James Hackett was named President and Chief Executive Officer of the Company in December 2003, and Chairman of the Board of the Company in January 2006. Prior to joining the Company, Mr. Hackett was the Chief Operating Officer of Devon Energy Corporation from April 2003 to December 2003, following Devon's merger with Ocean Energy, Inc. Mr. Hackett was President and Chief Executive Officer of Ocean Energy, Inc. from March 1999 to April 2003 and was Chairman of the Board from January 2000 to April 2003. He served as Chief Executive Officer and President of Seagull Energy Corporation from September 1998 until March 1999 and as Chairman of the Board from January 1999 to March 1999 prior to its merger with Ocean Energy. He currently serves as a Director of Fluor Corporation and Halliburton, and serves as Chairman of the Federal Reserve Bank of Dallas.
Question: How is technology changing the oil business?
Jim Hackett: Well, I think in terms of supply side in particular you have a great example of this is that, I think all of your listeners would know the natural gas is the cleanest burning hydro carbon fuels, so you actually want to find as much natural gas as you possibly can on the world. Turns out neither party has necessarily figured that out and I think they will by the time the election comes countered to the way I think it is regardless of who gets in, they will favor natural gas, because they need to, because it is made one of the few things that we can actually try to produce nautically that actually is clean burning. The deepest war in history the world, and it has been on discovery channel, national geography, we operate a platform that we least that land on from the Federal Government in the year 2001, we produce almost 1½ % of all the average daily gas demand in United States, natural gas demand in United States for one platform, you know what the size the platform is. It is 2/3rds of a football field on each side and 1/3rd of a football field in terms of it superstructure above the water and it has couple of pipes going down for wells and of sub-sea for installation at 80,300 feet of water and it is producing that kind of gas from that kind of environmental foot print. There is nothing on earth other than oil, gas and nuclear that can create that much energy from that small footprint. So when we talk about environmental, this is 150 miles plus of the coast of Louisiana, Mississippi and Florida. So, you cannot see it, you could not, it is an hour and half helicopter ride out there. That is what you want to have the world doing for you and that tell you what kind of technologies available. Couple of billion dollars, next one will be more than that, because costs have gone up. So, there is also gas to liquids technology, which is actually producing diesel fuel from natural gas, gas to liquid you are also producing gas from coal, which is a bad probably bad answer, it is reversing the efficiency curve I would guess. Gas to liquid is obviously going to be something that - excuse me called liquids kerosene should be another form of energy, but you have also got all sorts of things happening on the consumption side, that I think we continued advance and I think whether it is hybrid engines or smaller cars, stunningly, if we could actually start to think about not buying SUVs not necessarily buy pickup trucks, all that will start to affect that whole consumption equation. Same people have to just again prices are going to make a difference. People are going to start change in behaviors.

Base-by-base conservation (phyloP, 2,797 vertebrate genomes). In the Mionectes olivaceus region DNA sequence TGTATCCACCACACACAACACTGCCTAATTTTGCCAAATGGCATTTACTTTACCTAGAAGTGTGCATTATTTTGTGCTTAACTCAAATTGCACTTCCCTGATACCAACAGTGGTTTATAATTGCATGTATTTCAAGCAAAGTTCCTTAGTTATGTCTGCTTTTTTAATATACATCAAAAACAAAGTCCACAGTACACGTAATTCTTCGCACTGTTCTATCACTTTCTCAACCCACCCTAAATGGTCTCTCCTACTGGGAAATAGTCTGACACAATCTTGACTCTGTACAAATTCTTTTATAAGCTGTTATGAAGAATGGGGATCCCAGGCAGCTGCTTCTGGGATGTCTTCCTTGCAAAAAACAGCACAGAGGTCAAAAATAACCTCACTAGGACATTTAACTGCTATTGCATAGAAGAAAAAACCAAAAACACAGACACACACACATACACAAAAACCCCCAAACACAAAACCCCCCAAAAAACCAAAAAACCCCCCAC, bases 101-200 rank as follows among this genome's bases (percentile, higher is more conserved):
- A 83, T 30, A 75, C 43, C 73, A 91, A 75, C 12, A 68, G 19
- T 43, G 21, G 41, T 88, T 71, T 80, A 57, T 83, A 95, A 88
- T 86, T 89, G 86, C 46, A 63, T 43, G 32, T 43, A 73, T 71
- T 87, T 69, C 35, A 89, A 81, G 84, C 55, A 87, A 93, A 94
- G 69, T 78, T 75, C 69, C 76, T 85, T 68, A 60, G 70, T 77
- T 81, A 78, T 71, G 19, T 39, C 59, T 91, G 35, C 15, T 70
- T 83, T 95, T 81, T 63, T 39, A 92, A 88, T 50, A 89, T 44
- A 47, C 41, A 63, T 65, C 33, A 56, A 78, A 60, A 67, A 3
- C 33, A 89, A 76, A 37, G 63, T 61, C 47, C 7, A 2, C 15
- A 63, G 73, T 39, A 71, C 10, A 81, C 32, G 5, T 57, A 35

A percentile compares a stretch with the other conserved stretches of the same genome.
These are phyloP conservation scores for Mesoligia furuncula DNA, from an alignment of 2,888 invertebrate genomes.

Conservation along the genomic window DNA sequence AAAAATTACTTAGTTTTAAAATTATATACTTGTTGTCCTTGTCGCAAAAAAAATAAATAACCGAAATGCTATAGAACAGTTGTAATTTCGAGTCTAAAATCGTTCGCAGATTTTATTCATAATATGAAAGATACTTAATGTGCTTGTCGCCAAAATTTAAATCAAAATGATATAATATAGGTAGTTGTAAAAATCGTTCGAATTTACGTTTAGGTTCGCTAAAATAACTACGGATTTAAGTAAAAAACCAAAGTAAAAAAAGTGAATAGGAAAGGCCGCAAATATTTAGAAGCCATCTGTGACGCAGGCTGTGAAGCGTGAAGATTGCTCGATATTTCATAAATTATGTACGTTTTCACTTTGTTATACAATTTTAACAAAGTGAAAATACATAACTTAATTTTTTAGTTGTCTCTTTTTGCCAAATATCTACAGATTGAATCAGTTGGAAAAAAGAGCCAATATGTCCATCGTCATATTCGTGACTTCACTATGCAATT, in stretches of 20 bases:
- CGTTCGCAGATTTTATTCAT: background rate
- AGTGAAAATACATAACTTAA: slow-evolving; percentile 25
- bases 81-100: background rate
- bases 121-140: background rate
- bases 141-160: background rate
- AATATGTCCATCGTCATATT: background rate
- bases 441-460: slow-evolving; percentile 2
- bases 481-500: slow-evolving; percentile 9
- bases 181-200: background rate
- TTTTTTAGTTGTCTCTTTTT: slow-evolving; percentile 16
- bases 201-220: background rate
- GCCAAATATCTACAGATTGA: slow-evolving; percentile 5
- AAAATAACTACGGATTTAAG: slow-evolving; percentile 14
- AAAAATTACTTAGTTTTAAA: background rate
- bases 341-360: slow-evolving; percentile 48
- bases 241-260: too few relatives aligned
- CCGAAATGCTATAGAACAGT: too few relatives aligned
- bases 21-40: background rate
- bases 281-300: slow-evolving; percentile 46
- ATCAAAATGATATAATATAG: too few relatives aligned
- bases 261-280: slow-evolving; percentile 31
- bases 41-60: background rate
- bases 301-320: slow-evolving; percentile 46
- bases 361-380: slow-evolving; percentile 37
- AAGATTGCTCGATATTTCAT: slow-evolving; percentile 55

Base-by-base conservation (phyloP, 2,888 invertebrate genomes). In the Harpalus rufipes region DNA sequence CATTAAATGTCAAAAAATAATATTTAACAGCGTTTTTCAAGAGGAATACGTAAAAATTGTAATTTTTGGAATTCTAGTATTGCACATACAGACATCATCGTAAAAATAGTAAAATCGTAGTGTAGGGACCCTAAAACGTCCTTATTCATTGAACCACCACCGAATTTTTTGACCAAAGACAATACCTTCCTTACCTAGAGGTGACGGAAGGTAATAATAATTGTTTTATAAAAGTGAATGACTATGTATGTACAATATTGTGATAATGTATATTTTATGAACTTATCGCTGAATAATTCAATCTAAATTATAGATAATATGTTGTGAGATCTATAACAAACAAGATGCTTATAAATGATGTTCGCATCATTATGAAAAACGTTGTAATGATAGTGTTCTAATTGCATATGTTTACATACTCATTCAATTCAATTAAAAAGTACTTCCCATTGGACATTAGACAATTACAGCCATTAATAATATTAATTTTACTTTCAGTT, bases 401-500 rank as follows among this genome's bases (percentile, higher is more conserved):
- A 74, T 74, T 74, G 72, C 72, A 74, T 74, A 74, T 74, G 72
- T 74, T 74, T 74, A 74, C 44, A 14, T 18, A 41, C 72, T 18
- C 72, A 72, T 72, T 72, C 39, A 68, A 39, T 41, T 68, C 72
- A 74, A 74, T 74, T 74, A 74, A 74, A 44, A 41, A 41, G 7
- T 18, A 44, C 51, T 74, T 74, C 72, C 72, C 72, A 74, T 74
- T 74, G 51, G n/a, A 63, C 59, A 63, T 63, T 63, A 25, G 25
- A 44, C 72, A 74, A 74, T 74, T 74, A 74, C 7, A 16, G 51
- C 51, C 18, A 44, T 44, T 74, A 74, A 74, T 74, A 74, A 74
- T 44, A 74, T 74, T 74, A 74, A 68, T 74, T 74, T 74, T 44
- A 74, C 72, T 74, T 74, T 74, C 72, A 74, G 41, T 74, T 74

Recorded On: 3/24/08